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Allergic Reactions to COVID-19 Vaccine

Written By: Kaylee Zhou

The pharmaceutical companies, Pfizer and BioNTech, have partnered together and are officially starting to roll out their FDA-approved COVID vaccine. Pfizer launched the start of their Phase III clinical trial in July 2020, which had around 37,000 participating members. On November 18, 2020, the company reported that its vaccine had a 95% effectiveness rate (Grey, 2020). National Healthcare Administrations and Officials have praised both the companies and their vaccine by recognizing its potential towards the current pandemic crisis. 

During the clinical trials, there were no serious adverse events or side effects that were reported. However, common side effects involving vaccines and medications are inevitable. In this case, participants experienced reactions such as aches, fevers, chills, and headaches (CDC, 2020). Despite these common reactions, scientists were thrilled that the vaccine was successful regardless of a participant’s age, weight, and race (Weiland et al., 2020). 


The United Kingdom

The United Kingdom was the first country to approve the Pfizer vaccine on December 2, 2020, and they started their rollout to doctors, nurses, and medical staff on December 8. On December 9, two medical staff members reported symptoms of an anaphylactic reaction after receiving the vaccine a day before (Reynolds et al., 2020). An anaphylactic reaction occurs when the immune system mistakes a substance in one’s body as harmful and then releases chemicals that can cause allergic reactions. During the chemical release, the body can go into shock, which can be life-threatening since it causes drops in blood pressure, narrows airways, and results in difficulty breathing (Laguipo, 2019). It was also stated that the two staff members both had a history of severe allergic reactions and carried an adrenaline auto-injector with them (Reynolds et al., 2020). Due to these events and findings, the UK health officials released an announcement the following day stating that those with a history of severe allergic reactions to food and medicine or who suffer from anaphylaxis should avoid taking the vaccine (Kennedy, 2020). 


The United States

A little over a week after the United Kingdom, the United States approved the Pfizer vaccine on December 10 and started the official rollout on December 14. The United States Food and Drug Administration is now looking into five reported allergic reactions towards the vaccine. Dr. Peter Marks, the director of the FDA’s Center for Biologics Evaluation and Research, announced that the reports came from more than one state, and two of the five came from Alaska (Erman, 2020).  The two health workers from Alaska happened to work at the same hospital, and both experienced reactions approximately ten minutes after their injection. The first worker was a middle-aged woman who did not have a history of severe allergic reactions. She suffered from an anaphylactic reaction and exhibited symptoms, including a rash across her torso and face, shortness of breath, and an increasingly elevated heart rate. She was taken to an intensive care unit, where she was treated and discharged the following day. The second worker received his injection a day after the first woman; however, his symptoms were contrasting. His reaction was not considered anaphylaxis, but he suffered from lightheadedness, eye puffiness, and a scratchy throat. Luckily, he was able to be observed and released after an hour of treatment (Weiland, 2020). As a precaution, the FDA now requires appropriate medical treatment to be available where injections occur in case of anaphylactic reactions (Kennedy, 2020).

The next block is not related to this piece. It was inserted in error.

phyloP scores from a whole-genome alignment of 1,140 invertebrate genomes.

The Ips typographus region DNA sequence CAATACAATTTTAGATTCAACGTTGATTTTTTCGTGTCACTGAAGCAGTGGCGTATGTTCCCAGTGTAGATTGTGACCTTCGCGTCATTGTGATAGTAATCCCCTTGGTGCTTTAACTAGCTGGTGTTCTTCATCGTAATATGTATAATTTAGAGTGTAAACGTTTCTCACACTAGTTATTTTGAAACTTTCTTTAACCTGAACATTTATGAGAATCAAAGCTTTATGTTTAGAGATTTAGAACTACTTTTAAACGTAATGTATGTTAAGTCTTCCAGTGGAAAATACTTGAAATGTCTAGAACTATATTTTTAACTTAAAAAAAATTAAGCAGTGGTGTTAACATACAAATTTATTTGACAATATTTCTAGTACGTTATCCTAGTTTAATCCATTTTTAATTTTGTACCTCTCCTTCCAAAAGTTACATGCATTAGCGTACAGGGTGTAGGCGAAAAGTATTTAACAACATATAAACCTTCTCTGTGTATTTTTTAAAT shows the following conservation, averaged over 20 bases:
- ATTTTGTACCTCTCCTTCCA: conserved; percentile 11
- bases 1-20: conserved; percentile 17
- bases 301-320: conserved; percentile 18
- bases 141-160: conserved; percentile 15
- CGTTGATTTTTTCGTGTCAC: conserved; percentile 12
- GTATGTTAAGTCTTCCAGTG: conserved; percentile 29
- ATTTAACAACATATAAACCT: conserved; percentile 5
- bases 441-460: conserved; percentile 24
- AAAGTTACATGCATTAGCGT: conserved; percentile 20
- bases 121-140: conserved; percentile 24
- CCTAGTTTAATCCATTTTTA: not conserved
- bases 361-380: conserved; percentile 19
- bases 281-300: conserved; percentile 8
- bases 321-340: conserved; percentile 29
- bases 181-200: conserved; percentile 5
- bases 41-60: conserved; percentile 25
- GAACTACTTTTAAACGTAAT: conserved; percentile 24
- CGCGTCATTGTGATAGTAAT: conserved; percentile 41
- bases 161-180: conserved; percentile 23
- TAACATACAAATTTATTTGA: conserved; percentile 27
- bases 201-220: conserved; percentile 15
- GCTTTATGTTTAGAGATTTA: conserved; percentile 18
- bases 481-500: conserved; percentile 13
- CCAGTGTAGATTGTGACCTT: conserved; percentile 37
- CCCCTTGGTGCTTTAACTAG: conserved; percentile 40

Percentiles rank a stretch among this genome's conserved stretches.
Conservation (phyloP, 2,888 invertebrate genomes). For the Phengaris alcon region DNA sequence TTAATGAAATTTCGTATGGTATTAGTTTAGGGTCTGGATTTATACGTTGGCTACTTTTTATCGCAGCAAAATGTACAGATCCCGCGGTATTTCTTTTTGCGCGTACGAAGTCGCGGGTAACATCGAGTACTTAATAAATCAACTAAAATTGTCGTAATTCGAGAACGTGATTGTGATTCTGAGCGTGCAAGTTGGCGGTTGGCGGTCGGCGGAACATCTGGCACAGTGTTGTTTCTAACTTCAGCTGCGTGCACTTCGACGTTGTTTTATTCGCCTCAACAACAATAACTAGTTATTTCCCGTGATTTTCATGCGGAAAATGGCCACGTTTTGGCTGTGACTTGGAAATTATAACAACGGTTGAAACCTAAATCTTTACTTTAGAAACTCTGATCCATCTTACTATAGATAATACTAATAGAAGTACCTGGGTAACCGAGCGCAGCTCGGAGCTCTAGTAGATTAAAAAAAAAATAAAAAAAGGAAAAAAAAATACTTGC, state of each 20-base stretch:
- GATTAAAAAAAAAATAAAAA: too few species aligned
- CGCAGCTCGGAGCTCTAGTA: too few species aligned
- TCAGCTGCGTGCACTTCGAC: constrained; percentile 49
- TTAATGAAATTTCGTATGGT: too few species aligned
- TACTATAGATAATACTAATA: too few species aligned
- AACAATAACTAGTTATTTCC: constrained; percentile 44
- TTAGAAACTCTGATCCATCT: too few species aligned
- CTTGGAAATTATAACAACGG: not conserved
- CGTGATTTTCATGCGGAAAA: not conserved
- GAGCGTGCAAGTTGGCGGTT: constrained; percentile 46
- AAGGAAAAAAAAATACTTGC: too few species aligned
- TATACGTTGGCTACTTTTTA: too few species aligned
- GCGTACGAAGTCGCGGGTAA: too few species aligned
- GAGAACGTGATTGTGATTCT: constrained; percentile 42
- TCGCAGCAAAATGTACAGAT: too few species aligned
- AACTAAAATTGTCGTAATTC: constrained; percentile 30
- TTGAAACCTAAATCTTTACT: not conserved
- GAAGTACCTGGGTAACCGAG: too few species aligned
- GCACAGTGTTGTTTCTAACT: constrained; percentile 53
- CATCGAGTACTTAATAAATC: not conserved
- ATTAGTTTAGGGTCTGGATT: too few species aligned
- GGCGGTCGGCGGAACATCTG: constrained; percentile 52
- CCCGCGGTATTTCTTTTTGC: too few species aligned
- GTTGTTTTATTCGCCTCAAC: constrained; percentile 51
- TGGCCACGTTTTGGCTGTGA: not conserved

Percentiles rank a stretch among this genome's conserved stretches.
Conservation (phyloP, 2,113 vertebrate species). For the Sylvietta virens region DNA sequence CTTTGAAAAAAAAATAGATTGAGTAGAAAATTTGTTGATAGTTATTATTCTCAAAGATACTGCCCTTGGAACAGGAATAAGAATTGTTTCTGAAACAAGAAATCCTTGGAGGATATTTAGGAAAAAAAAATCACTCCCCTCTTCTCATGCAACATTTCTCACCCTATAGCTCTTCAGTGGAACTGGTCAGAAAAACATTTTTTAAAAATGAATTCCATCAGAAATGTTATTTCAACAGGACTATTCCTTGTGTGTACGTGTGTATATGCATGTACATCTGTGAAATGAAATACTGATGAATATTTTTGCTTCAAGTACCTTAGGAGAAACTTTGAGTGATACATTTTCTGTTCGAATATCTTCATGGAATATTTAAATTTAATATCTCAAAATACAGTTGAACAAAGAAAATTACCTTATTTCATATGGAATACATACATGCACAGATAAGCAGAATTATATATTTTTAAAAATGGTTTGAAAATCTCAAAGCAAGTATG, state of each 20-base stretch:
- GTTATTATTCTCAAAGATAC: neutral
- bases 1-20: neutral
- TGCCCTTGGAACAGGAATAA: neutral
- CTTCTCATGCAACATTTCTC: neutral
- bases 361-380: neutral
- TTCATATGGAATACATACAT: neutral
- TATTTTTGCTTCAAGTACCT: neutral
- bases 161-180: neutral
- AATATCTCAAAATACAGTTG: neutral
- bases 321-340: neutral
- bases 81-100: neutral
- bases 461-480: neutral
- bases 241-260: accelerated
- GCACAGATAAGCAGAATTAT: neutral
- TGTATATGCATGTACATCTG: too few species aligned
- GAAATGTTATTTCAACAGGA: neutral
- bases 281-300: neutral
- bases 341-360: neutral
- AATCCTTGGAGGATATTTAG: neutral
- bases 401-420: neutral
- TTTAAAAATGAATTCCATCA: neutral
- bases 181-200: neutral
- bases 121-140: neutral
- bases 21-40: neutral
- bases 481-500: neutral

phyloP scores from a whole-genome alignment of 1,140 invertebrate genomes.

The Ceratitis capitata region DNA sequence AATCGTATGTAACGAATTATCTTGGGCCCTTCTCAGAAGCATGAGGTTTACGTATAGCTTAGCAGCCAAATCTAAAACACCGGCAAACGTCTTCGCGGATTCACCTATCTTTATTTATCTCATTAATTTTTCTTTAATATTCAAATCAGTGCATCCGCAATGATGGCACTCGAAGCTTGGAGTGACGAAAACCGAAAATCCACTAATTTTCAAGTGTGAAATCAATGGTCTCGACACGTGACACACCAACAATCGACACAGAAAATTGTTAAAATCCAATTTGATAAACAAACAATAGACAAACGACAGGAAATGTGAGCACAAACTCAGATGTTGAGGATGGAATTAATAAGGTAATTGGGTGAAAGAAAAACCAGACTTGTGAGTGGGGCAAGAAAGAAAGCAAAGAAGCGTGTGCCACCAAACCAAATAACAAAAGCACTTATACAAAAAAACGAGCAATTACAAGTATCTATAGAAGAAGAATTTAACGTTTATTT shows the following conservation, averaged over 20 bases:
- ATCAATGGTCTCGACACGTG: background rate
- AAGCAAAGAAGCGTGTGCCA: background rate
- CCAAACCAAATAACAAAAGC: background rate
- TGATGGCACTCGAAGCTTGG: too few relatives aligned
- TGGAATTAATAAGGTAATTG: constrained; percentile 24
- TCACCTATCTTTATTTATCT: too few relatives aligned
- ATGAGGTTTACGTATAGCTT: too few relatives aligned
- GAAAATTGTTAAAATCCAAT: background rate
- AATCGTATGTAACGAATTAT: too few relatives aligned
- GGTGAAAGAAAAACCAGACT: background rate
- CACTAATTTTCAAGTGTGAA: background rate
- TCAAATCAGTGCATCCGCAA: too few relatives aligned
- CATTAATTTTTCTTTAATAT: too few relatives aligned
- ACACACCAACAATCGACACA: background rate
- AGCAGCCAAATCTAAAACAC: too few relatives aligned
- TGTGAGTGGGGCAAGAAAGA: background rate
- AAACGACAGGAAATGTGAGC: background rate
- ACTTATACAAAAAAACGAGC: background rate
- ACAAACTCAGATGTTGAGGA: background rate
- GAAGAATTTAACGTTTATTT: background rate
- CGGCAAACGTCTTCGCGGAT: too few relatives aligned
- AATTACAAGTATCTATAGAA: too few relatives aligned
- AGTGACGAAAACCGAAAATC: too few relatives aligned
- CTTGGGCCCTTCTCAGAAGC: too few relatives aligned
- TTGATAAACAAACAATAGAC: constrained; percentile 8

Although there have been more reported reactions to the vaccine now than during clinical trials, this allows and assists scientists in learning more about human responses to ingredients in the vaccine. Similarly to the UK, the United States warns those who suffer from a history of severe allergic reactions to take precautions if and when taking the Pfizer vaccine. From the knowledge gathered during the clinical trials and the first phase of the mass rollout, the FDA plans to further research and consider allergies when approving future COVID-19 vaccines (Reynolds, 2020). While paying close attention to the responses this vaccine has caused, it is also important to acknowledge the successes it has brought, such as a possible opportunity for doctors and medical providers to stay safe while treating patients. 




References and Sources

Center for Disease Control and Prevention. (2020). What to Expect after Getting a COVID-19 Vaccine. Retrieved December 21, 2020, from

Erman, M. (2020, December 19). FDA investigating five allergic reactions after Pfizer shot in U.S. Retrieved December 21, 2020, from

Grey, H. (2020, December 16). What We Know About the Side Effects of Pfizer’s COVID-19 Vaccine. Retrieved December 21, 2020, from

Kennedy, D. (2020, December 19). FDA looking into allergic reactions reported after Pfizer COVID-19 shot. Retrieved December 21, 2020, from

Laguipo, A. (2019, February 27). What is an Adrenaline Auto Injector? Retrieved December 21, 2020, from

Reynolds, E., Braithwaite, S., & Cassidy, A. (2020, December 10). Allergy warning for Pfizer/BioNTech vaccine after UK health workers with allergy history suffer reaction. Retrieved December 21, 2020, from

Weiland, N., & Zimmer, C. (2020, December 08). Pfizer’s Vaccine Offers Strong Protection After First Dose. Retrieved December 21, 2020, from

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